Farmers can play critical roles in the development and implementation of programs designed to protect water quality. Their innovative efforts were highlighted in a video that was produced collaboratively with farmers in three watersheds in New York. The role of farmers in the Canandaigua Lake Watershed has evolved from program advisors to program directors. In the Cayuga Lake Watershed, farmers serve as water quality educators. Farmers in the Cortland Aquifer Watershed are developing â€œgreen marketâ€? programs. This video is being used in watershed programs across New York to enhance farmer involvement in watershed programs.
This project was initiated at the beginning stages of the New York State Agricultural Environmental Management (AEM) program in order to promote farmer involvement in the planning and implementation of water quality and watershed management programs. Working with county-based Cornell Cooperative Extension educators and Soil and Water Conservation District personnel, farmers involved in watershed programs and in the implementation of environmental management practices were identified, involved in roundtable discussions, and interviewed. Farmers used these interactions to identify concerns, issues, and recommendations regarding the implementation of water quality programs that affect farmers. They also highlighted current and potential roles that farmers could play in the management of these programs.
Based on these discussions and interviews, farmers were identified to participate in a video focusing on farmer involvement in the Canandaigua Lake Watershed, the Cayuga Lake Watershed, and in the Cortland Aquifer Watershed. Farmers in the video defined the issues to be discussed during the interviews and the focus of the video script. They also provided a critical review of an initial draft production of the video and will be involved in the distribution and promotion of the video and its message.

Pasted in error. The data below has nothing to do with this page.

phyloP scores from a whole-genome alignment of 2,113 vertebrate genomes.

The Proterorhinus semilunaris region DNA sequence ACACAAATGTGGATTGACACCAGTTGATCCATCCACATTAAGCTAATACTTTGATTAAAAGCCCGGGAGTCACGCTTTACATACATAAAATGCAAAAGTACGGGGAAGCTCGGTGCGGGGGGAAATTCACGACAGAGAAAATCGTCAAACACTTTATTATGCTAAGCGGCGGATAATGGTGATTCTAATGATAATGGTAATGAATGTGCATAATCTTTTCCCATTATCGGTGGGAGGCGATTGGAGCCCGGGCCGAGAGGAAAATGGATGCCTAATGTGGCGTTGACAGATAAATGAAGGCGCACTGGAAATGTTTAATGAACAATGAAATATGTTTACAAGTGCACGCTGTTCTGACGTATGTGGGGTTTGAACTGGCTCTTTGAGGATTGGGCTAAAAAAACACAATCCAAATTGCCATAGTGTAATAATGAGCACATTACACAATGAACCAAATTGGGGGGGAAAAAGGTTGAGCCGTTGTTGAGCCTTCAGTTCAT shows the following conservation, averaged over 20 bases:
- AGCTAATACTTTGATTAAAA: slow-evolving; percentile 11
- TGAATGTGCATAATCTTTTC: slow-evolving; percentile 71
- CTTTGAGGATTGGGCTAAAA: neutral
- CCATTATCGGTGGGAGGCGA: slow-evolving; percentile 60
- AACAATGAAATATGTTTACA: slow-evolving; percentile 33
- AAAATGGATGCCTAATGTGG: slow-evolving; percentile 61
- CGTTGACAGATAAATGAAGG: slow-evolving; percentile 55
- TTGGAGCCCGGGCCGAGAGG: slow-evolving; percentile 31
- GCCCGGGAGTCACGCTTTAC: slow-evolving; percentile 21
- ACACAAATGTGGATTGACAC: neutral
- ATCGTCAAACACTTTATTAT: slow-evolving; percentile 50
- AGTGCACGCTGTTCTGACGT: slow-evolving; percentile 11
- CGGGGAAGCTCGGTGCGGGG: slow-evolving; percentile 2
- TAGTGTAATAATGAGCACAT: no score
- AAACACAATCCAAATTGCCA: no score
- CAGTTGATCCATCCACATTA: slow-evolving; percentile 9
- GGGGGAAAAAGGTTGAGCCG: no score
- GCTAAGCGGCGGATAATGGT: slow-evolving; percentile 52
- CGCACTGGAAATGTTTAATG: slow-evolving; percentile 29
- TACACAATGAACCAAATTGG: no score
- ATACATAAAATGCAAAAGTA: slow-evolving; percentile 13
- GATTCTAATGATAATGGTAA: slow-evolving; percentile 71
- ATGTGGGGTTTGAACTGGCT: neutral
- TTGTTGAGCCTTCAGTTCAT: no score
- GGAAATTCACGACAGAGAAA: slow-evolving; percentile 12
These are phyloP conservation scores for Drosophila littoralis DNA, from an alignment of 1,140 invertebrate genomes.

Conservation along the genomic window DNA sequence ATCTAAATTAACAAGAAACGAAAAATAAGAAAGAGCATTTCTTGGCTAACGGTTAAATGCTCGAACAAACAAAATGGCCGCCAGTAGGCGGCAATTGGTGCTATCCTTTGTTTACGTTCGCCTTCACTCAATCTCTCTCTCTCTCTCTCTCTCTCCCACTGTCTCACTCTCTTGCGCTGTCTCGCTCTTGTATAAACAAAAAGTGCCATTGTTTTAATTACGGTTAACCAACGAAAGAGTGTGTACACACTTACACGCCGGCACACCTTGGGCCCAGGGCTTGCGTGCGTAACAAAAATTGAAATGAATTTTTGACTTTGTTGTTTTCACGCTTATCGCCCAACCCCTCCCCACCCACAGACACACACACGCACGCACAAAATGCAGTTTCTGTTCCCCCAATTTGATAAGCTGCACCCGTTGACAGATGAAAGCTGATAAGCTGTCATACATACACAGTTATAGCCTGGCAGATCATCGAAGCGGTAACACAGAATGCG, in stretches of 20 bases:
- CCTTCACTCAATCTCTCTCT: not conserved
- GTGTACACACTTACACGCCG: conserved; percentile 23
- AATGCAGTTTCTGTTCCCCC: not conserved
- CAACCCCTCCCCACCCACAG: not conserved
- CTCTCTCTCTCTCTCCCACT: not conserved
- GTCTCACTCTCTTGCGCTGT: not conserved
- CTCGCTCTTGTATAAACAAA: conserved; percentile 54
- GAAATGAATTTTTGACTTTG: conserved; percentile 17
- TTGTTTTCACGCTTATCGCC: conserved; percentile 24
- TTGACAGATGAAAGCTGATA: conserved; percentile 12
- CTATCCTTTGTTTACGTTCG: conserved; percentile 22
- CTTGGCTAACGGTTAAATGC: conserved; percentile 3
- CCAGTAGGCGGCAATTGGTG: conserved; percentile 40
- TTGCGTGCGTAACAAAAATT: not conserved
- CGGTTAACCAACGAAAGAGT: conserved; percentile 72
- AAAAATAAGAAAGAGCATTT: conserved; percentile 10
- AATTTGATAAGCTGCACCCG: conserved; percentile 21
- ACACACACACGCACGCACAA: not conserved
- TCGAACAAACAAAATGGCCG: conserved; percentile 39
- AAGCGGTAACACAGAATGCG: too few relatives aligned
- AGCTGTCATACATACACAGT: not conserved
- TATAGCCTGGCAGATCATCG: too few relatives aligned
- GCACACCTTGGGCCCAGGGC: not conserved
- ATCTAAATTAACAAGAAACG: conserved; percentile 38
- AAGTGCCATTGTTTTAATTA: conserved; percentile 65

A video highlighting farmer involvement in watershed and water quality programs is the primary product of this project.
Interactions established and information gained during the production of the video helped promote enhanced farmer involvement in watershed and water quality programs.
â€¢ Farmers promote their involvement on watershed program boards to CCE and SWCD personnel during at least four regional and two state-wide training programs.
â€¢ An article on farmer involvement in the Canandaigua Lake Watershed Program Committee was published in the American Agriculturist (attached).
â€¢ Farmers from watershed program committees were invited to serve as mentors for the establishment of new watershed programs.
Impacts and Potential Contributions
Delayed distribution of the video prevented assessment of impacts from the video. However, the interactive processes used in developing the video helped to promote or increase farmer involvement in several watershed programs across New York and within activities of the Agricultural Environmental Management Program.
1. Identify farmer involvement in watershed programs across New York and determine factors that motivate or deter their involvement in these programs.